Recently, one of my book-club friends won an author phone
chat with Jennifer Egan, author of the Pulitzer Prize-winning A Visit From the
Goon Squad. Though our group has been meeting for several years, we hadn’t
hosted an author—in person or otherwise—before, and we were thrilled to “meet”
Egan and ask her questions. In fact, a couple of years ago, we had read another
of her novels, The Keep, which spurred one of our most interesting discussions.
Goon Squad follows Bennie Salazar, a
punk-rocker-turned-record-executive; his assistant Sasha (one of my favorite
characters in the book); and a number of other engagingly complex personalities
who flit in and out of Bennie’s and Sasha’s lives. Egan structured the book
like a record, with sides (or parts) A and B and 13 distinct songs (or
She explained her three rules for each chapter:
- It had to feature a different character as the protagonist.
- It had to feature a different style.
- It had to stand on its own.
You’ve likely heard about the chapter written as a
PowerPoint presentation. What I hadn’t known before the author chat is that
Egan included a video of the slide presentation, including some music, on her
website, and that The Office Show (as in Microsoft) interviewed her about how
she used the software in her storytelling. She also told us that this story’s
protagonist, Alison, is most like her in that they’re both storytellers and the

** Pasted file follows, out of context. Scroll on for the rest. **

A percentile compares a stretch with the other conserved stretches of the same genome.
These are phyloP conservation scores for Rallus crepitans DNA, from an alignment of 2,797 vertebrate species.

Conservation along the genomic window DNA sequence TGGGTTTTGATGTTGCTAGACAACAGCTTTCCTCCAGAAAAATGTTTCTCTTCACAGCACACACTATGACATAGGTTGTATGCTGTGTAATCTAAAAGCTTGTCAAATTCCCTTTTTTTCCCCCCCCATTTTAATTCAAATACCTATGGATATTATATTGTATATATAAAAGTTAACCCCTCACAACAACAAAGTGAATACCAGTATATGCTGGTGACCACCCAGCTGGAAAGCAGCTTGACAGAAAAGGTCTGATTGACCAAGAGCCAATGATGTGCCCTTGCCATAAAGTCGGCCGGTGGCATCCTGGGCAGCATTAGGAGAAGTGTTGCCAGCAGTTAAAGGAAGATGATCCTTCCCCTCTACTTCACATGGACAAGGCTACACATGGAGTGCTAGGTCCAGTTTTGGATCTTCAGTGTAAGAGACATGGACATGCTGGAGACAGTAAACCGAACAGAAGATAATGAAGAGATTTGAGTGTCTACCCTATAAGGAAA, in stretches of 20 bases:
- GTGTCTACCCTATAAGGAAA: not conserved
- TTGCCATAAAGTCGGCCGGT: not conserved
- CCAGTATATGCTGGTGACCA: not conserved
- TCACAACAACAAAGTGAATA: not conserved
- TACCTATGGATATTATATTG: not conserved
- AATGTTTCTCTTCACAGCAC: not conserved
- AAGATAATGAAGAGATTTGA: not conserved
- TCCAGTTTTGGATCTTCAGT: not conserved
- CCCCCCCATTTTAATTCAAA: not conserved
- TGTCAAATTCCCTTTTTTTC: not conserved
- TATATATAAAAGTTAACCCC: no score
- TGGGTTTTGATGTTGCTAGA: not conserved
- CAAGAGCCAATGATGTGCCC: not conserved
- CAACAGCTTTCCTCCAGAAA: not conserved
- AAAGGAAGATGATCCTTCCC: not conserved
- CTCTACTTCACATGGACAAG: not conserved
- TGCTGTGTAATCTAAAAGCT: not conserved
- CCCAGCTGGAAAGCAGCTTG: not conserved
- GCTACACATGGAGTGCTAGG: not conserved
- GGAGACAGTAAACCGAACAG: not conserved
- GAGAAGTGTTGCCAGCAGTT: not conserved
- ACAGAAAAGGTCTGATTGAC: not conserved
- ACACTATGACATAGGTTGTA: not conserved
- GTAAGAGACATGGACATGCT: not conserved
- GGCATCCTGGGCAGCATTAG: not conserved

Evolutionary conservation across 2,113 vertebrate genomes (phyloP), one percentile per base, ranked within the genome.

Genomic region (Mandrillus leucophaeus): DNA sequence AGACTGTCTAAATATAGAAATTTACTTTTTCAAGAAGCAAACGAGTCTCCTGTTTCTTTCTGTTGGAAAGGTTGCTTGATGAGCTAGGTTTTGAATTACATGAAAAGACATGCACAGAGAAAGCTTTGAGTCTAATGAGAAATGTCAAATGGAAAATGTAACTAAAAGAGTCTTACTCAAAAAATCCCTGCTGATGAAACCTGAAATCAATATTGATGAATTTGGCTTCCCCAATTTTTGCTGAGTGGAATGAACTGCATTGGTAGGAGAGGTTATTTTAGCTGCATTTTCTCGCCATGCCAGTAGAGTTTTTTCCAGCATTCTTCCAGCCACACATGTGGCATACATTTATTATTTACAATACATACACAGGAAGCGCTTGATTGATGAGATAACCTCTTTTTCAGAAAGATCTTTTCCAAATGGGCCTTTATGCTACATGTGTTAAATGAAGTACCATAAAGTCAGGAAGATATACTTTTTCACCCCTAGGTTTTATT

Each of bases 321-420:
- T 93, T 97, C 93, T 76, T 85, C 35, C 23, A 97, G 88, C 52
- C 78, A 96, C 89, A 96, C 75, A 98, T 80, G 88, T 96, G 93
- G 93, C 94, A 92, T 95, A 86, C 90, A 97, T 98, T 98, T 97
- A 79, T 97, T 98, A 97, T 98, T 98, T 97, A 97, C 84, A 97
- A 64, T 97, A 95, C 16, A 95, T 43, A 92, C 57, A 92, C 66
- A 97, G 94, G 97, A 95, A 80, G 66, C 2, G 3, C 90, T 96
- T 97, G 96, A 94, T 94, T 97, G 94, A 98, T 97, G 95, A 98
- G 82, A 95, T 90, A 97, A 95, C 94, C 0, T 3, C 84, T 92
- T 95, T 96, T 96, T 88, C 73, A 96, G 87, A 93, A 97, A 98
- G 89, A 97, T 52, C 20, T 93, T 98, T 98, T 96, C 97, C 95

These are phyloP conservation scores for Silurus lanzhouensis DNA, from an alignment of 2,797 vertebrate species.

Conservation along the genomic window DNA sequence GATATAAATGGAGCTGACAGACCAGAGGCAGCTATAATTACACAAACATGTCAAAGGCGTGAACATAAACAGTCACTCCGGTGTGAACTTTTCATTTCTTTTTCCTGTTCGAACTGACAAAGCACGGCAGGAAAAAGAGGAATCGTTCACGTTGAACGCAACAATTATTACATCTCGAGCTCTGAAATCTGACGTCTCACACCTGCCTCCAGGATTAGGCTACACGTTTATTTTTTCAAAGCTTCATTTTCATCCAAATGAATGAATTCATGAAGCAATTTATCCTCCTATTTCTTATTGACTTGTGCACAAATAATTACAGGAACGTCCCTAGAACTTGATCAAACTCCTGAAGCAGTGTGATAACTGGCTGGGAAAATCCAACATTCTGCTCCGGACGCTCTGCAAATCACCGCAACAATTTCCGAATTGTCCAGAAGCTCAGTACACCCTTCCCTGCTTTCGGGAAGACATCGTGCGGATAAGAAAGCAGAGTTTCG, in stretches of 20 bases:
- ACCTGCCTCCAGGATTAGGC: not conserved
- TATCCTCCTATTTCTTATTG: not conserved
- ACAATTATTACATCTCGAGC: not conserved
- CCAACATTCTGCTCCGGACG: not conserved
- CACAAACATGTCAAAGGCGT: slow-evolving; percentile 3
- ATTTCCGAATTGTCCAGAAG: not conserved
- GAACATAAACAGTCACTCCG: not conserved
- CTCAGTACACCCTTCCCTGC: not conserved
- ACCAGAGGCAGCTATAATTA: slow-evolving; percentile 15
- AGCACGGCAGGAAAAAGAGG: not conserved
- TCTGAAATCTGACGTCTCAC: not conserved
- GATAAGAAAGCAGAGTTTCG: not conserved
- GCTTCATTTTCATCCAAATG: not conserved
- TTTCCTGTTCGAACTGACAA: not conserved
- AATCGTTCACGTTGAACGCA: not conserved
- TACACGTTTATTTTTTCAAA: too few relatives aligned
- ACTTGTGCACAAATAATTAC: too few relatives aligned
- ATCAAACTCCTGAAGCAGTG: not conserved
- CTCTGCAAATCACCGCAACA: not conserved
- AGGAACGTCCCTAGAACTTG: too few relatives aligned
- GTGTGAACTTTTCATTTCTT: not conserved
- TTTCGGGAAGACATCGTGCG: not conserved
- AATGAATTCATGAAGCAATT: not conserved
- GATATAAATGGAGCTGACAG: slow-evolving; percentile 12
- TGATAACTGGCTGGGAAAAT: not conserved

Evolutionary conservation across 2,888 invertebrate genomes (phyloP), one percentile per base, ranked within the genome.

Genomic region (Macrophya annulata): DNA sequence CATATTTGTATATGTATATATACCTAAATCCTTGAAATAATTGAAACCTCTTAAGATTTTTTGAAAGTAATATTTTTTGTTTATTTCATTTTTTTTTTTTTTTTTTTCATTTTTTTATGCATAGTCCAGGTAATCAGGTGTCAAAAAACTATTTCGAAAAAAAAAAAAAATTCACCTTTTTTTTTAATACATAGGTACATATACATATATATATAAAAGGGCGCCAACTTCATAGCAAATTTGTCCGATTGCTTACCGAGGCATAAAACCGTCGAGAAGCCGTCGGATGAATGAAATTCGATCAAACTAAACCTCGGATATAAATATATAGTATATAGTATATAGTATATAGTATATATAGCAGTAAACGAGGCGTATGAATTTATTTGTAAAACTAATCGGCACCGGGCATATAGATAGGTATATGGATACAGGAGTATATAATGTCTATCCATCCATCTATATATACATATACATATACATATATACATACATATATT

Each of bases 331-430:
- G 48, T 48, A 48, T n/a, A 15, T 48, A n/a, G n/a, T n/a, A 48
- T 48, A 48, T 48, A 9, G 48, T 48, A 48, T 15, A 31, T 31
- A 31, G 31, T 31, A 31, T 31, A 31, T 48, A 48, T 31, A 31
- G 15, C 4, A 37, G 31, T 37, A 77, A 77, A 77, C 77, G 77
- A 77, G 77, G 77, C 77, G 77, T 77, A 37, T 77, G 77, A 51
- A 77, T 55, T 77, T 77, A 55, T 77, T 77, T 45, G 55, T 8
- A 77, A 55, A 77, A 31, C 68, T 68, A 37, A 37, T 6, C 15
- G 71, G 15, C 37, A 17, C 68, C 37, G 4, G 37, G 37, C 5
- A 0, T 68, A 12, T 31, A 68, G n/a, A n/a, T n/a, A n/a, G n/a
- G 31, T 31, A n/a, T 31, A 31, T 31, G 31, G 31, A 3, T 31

peacemakers of their families.
Back in 2007, contributing editor Sarah Anne Johnson
interviewed Egan for The Writer, and the novelist offered the following advice
to aspiring writers:
Read and write. Get into the habit of writing every day the
way one does with exercise—so that not doing it feels strange. Be willing to
write very badly, because the good comes after the bad, but you’ve got to
release that bad stuff, sometimes, to get at the good. And read and read and
read, because your reading is going to be your immediate nourishment and source
of inspiration. And in the longer term, certain writers and books will become
part of your literary DNA, and will inform your choices and interests as long
as you work.
Finally, check out videos of Egan discussing changes in publishing, journalism and the
music biz with former MTV veejay Adam Curry and
making macaroons on Cooking the Books (a visit from the macaroon squad!).
C. Lange, associate editor
Photo by Pieter M. Van Hattem/Vistalux